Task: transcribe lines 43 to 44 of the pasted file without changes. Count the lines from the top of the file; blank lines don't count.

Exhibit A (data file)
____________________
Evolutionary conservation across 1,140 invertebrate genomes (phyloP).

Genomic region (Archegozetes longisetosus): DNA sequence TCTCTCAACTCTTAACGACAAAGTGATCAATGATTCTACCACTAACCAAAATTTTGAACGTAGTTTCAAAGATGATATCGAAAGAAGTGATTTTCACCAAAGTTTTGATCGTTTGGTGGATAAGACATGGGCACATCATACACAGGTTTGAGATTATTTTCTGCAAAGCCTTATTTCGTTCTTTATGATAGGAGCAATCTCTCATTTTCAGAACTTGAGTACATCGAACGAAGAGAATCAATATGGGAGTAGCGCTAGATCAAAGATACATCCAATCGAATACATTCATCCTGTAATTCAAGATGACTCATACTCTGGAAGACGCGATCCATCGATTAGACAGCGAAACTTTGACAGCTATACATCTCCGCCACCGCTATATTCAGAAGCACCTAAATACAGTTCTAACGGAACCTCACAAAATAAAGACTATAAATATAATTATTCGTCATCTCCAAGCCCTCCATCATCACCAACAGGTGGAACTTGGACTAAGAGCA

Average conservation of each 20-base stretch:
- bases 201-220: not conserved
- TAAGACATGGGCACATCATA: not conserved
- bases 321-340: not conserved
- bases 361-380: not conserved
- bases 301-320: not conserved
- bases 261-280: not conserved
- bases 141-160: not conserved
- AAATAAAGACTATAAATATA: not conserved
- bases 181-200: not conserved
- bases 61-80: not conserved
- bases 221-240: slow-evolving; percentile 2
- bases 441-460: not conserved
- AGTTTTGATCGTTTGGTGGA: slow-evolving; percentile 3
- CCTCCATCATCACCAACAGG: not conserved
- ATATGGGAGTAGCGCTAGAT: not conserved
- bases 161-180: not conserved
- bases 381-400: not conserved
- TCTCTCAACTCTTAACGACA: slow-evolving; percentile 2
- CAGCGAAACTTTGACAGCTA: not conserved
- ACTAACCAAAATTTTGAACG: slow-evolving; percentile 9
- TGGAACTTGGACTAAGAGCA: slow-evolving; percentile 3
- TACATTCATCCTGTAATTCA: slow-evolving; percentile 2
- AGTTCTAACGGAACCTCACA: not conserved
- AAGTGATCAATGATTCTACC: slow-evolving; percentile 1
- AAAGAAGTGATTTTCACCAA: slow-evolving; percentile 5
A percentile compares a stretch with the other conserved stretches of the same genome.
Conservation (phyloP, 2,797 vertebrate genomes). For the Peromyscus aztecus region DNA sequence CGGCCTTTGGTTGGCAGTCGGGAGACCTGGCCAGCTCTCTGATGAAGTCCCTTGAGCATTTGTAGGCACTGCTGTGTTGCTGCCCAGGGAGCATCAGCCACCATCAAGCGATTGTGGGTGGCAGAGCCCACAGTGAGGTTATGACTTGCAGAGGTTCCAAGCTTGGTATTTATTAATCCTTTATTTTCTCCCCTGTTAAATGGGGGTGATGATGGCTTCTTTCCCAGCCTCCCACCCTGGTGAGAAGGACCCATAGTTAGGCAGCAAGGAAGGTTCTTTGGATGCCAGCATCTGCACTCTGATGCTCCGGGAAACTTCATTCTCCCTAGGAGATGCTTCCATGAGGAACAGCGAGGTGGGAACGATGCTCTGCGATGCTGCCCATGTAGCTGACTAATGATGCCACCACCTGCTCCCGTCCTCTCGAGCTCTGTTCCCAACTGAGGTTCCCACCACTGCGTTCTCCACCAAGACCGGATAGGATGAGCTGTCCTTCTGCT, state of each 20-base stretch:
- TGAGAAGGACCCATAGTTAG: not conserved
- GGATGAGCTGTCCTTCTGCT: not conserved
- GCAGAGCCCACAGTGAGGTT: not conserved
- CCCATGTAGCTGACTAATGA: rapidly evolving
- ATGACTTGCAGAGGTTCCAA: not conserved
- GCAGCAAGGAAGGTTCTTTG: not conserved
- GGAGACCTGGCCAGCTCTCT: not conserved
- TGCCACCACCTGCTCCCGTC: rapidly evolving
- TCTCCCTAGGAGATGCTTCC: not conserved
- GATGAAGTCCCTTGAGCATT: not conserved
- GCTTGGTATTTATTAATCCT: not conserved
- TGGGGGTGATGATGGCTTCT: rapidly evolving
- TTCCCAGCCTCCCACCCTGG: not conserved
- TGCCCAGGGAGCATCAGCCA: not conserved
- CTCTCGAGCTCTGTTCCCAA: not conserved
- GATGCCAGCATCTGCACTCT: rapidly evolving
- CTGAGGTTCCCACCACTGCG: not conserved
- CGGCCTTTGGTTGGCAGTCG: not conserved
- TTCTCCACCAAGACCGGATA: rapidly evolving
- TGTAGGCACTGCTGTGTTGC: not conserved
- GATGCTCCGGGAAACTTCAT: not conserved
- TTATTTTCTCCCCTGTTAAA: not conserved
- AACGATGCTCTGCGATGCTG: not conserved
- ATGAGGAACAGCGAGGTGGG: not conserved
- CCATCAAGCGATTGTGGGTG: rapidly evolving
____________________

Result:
- TTCCCAGCCTCCCACCCTGG: not conserved
- TGCCCAGGGAGCATCAGCCA: not conserved